Andrew Osborn








Putin prepares to step down - at least formally

28th April 2007 16:48

When Vladimir Putin delivered his annual state-of-the-nation speech last Thursday in the

Kremlin’s imposing Marble Hall he was, as usual, feted like a latter-day Tsar.

The president of the world’s largest country was on his feet for just over one hour yet frenzied rounds of

applause forced him to pause on no less than forty-four occasions.

His audience, Russia’s entire political elite, couldn’t get enough of him; they hung on his every

word, they studied his face for clues as he spoke, and they loyally reacted to his words in precisely the way

his speech writers had intended.  The event was more significant this year than usual –

Mr Putin is due to step down as president next march after serving two four-year terms in office.

Under the Russian constitution, he is not allowed to serve three consecutive terms though the country’s

political elite and most of its 144-million strong population would dearly love him to do so.

For his supporters the event was therefore shot through with poignancy.

And though nobody said it aloud, it represented the end, or at least the beginning of the end, of an era,

the Putin era. It is an era that has seen Russia claw back a large

measure of its Soviet-era influence while revitalising its economy.

Mr Putin, who has evolved into a consummate performer over the years, did not disappoint his audience.   

The former KGB spy’s face flushed with pride when he reported that Russia was now among the world’s ten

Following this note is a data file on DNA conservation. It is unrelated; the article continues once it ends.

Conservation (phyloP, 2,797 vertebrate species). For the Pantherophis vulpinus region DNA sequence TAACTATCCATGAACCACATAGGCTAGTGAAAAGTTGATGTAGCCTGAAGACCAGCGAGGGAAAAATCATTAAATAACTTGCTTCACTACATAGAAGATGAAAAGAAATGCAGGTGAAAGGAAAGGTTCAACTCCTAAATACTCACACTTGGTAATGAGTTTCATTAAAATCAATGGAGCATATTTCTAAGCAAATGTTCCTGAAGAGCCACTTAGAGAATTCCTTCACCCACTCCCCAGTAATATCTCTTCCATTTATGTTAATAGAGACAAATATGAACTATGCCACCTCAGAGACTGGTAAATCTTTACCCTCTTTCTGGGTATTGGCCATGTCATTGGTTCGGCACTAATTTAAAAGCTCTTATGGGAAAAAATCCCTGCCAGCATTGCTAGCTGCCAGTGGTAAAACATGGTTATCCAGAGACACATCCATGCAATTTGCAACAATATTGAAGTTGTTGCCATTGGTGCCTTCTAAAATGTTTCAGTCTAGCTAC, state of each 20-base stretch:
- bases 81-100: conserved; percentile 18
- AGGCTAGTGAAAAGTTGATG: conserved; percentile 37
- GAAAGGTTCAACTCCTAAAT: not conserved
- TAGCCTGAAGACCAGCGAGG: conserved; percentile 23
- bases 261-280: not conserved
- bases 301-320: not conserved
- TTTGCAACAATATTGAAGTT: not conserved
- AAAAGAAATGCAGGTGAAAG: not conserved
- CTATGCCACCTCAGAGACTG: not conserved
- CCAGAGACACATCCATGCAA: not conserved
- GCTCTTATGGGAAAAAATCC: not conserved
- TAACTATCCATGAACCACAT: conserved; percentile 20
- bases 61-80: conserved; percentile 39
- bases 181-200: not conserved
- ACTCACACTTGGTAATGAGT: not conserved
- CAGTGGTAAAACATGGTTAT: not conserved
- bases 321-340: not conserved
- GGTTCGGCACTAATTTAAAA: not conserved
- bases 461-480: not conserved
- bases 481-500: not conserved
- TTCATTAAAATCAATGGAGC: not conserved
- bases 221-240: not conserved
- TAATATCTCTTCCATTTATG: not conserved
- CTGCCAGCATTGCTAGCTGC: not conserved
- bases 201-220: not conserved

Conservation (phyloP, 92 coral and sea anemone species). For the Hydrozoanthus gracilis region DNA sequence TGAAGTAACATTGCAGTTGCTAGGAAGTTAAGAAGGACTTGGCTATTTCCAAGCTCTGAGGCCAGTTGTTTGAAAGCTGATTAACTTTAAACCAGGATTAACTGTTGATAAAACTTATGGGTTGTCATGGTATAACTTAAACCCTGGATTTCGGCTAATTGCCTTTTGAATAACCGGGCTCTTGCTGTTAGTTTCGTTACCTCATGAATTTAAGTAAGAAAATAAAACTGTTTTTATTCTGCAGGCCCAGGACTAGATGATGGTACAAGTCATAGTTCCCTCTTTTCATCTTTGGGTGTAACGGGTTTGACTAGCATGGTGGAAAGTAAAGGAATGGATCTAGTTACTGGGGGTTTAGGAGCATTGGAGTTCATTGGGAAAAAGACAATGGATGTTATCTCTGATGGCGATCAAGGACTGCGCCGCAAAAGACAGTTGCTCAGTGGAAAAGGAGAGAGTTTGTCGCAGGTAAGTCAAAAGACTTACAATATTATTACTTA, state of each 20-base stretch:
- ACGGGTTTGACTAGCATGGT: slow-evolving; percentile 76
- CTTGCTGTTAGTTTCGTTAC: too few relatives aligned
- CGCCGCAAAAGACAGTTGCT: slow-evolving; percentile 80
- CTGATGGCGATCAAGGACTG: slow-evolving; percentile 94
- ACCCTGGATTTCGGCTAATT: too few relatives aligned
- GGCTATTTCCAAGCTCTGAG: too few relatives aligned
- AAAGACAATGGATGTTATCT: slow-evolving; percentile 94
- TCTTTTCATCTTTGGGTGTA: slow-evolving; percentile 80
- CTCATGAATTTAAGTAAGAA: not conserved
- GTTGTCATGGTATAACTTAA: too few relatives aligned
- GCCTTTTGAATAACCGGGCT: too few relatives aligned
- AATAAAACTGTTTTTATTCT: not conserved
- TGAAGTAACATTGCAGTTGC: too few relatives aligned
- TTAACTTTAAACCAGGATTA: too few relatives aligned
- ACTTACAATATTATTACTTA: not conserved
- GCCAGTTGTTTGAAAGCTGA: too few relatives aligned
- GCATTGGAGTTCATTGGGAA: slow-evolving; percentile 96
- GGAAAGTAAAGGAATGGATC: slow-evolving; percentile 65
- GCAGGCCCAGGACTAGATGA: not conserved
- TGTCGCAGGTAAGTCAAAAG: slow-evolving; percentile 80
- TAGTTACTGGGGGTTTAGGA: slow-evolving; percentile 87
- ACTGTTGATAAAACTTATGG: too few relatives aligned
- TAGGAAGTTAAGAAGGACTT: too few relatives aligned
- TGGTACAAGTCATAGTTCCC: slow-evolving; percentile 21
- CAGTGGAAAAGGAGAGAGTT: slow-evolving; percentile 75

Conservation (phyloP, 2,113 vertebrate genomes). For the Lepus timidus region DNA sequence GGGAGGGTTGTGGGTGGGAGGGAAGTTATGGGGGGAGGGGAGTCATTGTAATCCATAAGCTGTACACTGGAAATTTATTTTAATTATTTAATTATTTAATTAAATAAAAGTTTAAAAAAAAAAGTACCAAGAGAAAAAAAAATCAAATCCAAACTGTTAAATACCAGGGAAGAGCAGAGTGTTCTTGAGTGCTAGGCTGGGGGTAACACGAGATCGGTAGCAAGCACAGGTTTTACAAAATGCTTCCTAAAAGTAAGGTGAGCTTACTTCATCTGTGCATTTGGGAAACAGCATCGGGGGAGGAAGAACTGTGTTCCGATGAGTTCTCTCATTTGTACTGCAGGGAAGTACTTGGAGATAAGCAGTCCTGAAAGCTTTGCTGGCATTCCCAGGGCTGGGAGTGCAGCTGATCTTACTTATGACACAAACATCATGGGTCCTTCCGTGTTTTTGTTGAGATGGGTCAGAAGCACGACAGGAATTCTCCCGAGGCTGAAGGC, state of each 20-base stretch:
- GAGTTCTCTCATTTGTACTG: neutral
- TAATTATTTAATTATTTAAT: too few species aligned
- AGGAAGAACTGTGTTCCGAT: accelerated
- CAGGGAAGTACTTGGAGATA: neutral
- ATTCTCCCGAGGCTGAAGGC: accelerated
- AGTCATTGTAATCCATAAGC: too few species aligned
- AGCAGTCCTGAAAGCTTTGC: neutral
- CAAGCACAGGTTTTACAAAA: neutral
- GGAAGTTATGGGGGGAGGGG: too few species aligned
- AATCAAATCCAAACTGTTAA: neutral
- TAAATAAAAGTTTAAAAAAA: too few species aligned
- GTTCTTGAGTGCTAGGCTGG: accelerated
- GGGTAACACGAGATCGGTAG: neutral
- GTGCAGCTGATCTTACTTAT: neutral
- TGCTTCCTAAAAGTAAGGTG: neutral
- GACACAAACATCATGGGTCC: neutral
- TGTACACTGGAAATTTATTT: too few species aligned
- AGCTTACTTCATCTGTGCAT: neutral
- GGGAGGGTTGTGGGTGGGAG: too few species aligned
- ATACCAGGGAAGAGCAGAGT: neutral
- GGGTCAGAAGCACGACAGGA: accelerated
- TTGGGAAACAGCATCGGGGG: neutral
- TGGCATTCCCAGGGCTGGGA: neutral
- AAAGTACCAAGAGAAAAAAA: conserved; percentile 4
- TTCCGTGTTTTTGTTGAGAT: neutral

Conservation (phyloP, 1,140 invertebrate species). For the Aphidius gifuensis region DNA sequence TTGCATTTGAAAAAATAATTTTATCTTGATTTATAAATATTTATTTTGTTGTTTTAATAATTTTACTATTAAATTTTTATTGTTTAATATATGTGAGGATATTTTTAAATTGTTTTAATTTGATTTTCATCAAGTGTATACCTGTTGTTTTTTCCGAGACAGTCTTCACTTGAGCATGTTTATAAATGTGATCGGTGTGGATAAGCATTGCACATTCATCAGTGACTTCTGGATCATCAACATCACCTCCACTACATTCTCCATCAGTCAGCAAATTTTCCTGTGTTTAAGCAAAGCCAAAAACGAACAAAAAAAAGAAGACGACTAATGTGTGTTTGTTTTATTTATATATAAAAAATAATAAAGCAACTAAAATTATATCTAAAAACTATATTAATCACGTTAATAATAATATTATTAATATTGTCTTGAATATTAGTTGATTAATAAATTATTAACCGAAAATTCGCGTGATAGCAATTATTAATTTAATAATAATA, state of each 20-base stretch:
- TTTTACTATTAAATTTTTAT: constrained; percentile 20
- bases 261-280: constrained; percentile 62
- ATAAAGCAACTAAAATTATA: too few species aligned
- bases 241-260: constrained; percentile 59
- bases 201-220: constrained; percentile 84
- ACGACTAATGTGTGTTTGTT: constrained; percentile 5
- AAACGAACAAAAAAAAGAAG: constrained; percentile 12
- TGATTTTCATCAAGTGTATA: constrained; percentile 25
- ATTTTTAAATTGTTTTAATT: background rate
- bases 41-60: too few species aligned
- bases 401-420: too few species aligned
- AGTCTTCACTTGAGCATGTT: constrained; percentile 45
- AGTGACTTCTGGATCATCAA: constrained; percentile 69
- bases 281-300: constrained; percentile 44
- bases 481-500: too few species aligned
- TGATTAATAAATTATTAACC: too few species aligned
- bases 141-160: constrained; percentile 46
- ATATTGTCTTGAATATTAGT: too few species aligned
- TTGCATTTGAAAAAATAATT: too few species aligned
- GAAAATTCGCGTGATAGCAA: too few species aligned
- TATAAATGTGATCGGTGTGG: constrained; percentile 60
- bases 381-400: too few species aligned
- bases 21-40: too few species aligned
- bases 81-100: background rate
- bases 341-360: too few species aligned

largest economies and that real incomes had more than doubled since 2000, the year he formally took charge

of the Kremlin. “Russia has now not only completely overcome its long

period of declining production, but has become one of the ten biggest world economies,” he announced


“The situation in the country is gradually, slowly, step by step, starting to change for the better.”

Russia, he continued, was now the world’s largest producer of oil outstripping even Saudi Arabia, his

famously controlled face tightening a little with yet more pride.   

He promised that the government would invest billions of its petrodollars -- on raising  pensions, on

building new housing, and on reviving parts of Russia’s heavy industrial base that withered with the

collapse of the Soviet Union in 1991.  His words were characteristically cocksure,

uncompromising, and -- when it came to Washington and the West – combative.

He railed against US plans to locate parts of a controversial missile defence system in Eastern

Europe, lashed out at unnamed foreign governments for meddling in Russian politics, and boasted repeatedly

of how his country was on the up. Carefully orchestrated and tightly controlled with a

ready supply of clapping yes men, the scene could have been a vignette from a Communist Party Congress.

Only there was not a hammer and sickle or red flag in sight; those props have long since been replaced with

the white blue and red national Russian flag and the country’s striking Tsarist double-headed eagle symbol.

However appearances can be deceptive  -- more than fifteen years after the USSR imploded, Mr Putin has

re-established the same highly centralised form of government favoured by the Communist Party.

Today’s Russia is not the Soviet Union mark two; Communism as an ideology has been buried,

Russian-style capitalism has engendered rampant consumerism, and Russia is more open to the West and

the outside world than the USSR ever was. But what is undeniable is that Mr Putin has slammed